Jessica Zisa — “From Despair to Divine Love: Finding Intersubjectivity through the Matrixial Gaze in A Revelation of Love and The Book of Margery Kempe

Sowon Park — “On Intersubjectivity and Limitrophy”

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PANEL THREE: ON RECOGNITION and REMEMBERING

Maddie Roepe — “‘Damn Your Eyes’: Vision, Tactility, and Distance in Virginia Woolf’s To the Lighthouse

Tessa Fieri — “Virginia Woolf and the Moment of Arrest”

Dalia Bolotnikov (moderator) — “Intersubjective Mourning: The Poetic Fragmentation of Fred D’Aguiar and Charles Reznikoff”

Rebecca Chenoweth — “‘Heaven is a Place on Earth’: Shared Memory and Subjectivity in ‘San Junipero’”

Kay Young — “‘On her promise of recognition’: Intersubjectivity and Richard Berengarten’s The Manager

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Corinne Bancroft, Literature and the Mind Research Assistant 2016-17 and recent graduate of our Ph.D. program (June 2018), created a beautiful film featuring faculty, graduate students, and undergraduate students who make up our Literature and the Mind community. Accompanying the interviews were images from many of our events over the years. In Corinne’s words, the purpose of the film was to “communicate a sense of the history of Lit and Mind” through interviews with “the professors who helped dream, found, and lead” it and with the students who have been “changed, helped, and influenced” by the “ideas, attachments, and community that have emerged” as a result of Lit and Mind’s existence.

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Introduced by Julie Carlson, Aranye Fradenburg Joy’s keynote address and farewell lecture “Organ/ize This:  Intersubjectivity and Trans-Subjectivity in Critical Organization Studies” began with recent work and findings in the discipline of organization studies, and then moved through the current institutional situation of both Literature and the Mind and our English department as a whole. Her talk confronted problems of institutions, underscored the necessity of compassion and joy within organizations, and led us through ways in which Bracha Ettinger’s matrixial theory of trans-subjectivity could help us rethink and reimagine the vital, vibrant possibilities of both our department and Literature and the Mind.

Aranye's Keynote

After the conference, we gathered for dinner and dancing in celebration and honor of Aranye and all she has done for our community — for Literature and the Mind and UCSB’s English Department.

Celebration

Ben Ogden – Beyond Psychoanalytic Literary Criticism: Between Literature and Mind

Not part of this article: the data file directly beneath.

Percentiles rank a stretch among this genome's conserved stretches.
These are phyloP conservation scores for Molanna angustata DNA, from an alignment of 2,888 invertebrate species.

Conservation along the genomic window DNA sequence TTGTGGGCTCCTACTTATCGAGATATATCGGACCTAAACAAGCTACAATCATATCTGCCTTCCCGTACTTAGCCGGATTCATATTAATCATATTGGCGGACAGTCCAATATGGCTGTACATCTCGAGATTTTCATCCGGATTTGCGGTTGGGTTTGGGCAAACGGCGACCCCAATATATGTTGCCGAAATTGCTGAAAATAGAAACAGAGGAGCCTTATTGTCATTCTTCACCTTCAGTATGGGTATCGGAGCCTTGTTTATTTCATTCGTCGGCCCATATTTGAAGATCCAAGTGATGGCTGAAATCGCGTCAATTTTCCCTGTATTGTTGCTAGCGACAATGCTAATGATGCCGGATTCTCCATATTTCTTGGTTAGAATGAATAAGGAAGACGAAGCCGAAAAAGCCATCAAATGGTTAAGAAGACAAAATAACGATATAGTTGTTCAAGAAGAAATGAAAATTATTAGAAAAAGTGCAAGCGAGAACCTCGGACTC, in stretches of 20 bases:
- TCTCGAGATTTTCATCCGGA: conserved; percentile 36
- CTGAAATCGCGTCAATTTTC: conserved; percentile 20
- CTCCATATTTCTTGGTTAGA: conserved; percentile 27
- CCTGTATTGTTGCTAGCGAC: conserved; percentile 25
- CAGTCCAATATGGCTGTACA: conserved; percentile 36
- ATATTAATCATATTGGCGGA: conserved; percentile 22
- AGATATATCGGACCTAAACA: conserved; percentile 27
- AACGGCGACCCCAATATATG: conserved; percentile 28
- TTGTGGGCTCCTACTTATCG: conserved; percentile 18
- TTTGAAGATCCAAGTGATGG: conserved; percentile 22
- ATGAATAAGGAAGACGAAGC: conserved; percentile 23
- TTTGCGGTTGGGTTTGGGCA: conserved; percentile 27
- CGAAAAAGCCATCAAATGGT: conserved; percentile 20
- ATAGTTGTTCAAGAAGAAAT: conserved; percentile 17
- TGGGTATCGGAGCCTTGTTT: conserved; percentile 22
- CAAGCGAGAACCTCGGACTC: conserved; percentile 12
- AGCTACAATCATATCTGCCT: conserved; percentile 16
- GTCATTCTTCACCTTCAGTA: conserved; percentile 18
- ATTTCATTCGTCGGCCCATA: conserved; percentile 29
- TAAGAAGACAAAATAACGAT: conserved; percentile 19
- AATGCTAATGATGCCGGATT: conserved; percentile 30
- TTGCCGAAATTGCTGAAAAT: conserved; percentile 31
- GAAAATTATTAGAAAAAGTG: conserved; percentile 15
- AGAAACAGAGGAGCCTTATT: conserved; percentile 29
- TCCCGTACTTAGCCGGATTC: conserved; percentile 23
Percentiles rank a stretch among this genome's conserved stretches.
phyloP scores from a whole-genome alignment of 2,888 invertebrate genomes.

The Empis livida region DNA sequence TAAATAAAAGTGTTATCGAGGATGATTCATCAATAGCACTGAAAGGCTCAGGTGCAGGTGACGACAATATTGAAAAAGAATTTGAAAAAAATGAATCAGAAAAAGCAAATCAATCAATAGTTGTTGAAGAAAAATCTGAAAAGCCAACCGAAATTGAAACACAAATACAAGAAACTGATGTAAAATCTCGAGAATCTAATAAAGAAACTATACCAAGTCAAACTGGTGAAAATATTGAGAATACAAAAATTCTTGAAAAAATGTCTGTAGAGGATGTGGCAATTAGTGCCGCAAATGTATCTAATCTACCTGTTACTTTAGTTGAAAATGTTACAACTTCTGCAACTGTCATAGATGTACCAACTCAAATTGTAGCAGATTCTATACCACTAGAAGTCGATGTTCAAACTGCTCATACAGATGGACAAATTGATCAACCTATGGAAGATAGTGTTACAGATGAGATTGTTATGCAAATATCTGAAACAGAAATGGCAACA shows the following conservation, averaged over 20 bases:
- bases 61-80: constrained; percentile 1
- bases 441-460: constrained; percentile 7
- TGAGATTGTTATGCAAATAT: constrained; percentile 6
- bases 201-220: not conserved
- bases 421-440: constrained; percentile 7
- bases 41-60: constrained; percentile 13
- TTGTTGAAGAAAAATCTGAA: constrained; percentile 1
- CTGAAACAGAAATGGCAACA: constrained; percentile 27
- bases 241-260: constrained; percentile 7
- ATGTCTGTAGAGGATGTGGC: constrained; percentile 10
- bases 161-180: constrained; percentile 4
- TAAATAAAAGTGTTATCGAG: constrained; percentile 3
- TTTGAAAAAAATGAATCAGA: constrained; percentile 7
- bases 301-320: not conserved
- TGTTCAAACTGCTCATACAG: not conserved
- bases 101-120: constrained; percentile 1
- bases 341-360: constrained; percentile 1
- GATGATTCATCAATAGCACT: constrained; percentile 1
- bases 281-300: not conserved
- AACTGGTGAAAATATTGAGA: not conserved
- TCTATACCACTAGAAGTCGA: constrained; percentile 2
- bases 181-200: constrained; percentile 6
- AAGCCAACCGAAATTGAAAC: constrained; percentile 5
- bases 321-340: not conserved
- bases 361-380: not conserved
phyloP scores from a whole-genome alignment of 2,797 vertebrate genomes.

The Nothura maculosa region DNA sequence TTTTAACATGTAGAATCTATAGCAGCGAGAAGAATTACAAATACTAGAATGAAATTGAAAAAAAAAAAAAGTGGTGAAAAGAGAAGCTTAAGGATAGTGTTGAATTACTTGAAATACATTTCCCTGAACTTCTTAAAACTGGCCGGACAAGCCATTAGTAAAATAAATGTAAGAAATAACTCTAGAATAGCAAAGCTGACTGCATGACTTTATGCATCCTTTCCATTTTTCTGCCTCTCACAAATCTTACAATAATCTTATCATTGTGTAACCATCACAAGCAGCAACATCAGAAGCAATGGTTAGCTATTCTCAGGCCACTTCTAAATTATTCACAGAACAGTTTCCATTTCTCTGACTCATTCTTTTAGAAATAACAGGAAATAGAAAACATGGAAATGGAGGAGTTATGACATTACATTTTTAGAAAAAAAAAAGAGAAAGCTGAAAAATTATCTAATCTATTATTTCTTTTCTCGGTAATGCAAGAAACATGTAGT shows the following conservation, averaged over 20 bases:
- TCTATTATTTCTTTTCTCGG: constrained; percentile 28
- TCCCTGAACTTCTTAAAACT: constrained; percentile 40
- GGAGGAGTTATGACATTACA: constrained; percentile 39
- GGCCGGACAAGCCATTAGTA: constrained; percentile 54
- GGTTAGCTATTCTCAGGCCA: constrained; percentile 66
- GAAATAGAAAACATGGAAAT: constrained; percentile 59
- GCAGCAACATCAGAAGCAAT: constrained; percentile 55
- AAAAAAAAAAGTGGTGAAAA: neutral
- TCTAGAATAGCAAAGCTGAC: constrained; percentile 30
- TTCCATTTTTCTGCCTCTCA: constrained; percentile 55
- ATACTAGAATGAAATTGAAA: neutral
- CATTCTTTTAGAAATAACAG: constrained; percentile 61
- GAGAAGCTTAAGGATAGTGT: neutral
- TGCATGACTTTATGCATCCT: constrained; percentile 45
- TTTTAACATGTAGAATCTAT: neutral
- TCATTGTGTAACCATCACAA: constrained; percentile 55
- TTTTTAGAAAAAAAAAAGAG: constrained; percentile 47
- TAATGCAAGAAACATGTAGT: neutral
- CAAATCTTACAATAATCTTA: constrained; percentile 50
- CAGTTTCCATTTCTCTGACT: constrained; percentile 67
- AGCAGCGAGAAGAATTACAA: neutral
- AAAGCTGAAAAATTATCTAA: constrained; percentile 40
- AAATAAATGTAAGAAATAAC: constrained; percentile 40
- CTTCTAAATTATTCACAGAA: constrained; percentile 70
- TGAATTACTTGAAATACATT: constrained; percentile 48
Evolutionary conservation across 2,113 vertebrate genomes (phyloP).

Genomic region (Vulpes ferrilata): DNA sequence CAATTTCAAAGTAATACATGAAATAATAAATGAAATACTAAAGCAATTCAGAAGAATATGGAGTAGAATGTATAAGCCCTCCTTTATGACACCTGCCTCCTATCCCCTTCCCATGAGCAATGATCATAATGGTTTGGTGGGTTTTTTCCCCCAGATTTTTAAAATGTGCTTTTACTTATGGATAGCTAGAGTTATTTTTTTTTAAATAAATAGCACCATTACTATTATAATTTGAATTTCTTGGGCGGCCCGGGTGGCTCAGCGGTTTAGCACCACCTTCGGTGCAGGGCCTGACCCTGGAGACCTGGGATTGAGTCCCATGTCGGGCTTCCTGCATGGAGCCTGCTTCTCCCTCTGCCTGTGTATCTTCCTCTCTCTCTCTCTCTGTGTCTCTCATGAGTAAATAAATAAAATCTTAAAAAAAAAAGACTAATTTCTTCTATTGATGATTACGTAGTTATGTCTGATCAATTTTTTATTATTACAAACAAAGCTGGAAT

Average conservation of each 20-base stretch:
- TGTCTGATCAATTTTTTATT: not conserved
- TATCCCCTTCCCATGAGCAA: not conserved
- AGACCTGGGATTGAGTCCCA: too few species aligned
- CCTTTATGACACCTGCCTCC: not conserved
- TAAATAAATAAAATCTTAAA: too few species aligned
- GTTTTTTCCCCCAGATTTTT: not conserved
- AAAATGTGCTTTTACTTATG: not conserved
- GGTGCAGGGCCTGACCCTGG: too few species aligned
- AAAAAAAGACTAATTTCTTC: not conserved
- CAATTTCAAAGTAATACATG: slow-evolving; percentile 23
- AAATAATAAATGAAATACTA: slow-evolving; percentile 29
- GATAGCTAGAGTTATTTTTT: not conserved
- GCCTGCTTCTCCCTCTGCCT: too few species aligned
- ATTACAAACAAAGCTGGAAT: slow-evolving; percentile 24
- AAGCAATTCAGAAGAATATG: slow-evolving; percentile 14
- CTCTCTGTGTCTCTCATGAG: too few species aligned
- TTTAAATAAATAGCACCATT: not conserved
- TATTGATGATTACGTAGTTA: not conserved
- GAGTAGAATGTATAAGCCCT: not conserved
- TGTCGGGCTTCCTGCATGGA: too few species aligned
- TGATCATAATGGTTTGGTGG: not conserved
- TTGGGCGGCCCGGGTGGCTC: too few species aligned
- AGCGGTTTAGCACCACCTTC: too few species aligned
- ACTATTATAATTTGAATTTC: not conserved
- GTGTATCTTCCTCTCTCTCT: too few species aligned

Ben Ogden (co-author with father Thomas Ogden of The Analyst’s Ear and the Critic’s Eye: Rethinking Psychoanalysis and Literature) has published a new book of interest to Literature and Mind: Beyond Psychoanalytic Literary Criticism: Between Literature and Mind.

 

Ben Ogden
Here is a description, provided by Routledge:

 

Through a series of radical and innovative chapters, Beyond Psychoanalytic Literary Criticism: Between Literature and Mind challenges the tradition of applied psychoanalysis that has long dominated psychoanalytic literary criticism. Benjamin H. Ogden, a literary scholar, proposes that a new form of analytic literary criticism take its place, one that begins from a place of respect for the mystery of literature and the complexity of its inner workings.

 

In this book, through readings of authors such as J.M. Coetzee, Flannery O’Connor, and Vladimir Nabokov, the mysteries upon which literary works rely for their enduring power are enumerated and studied. Such mysteries are thereafter interwoven into a series of pioneering studies of how the conceptions of thinking, dreaming, and losing become meaningful within the unique aesthetic conditions of individual novels and poems. Each chapter is a provisional solution to the difficult “bridging problems” that arise when literary figures work in the psychoanalytic space, and when psychoanalysts attempt to make use of literature for analytic purposes.

 

At every turn, Beyond Psychoanalytic Literary Criticism: Between Literature and Mind acts as a living example of the territory it explores: the space between two disciplines, wherein the writer brings into being a form of psychoanalytic literary criticism of his own making. Forgoing traditional applied psychoanalysis and technical jargon, this highly accessible, interdisciplinary work will appeal to psychoanalysts and psychoanalytic psychotherapists, as well as literary critics and scholars.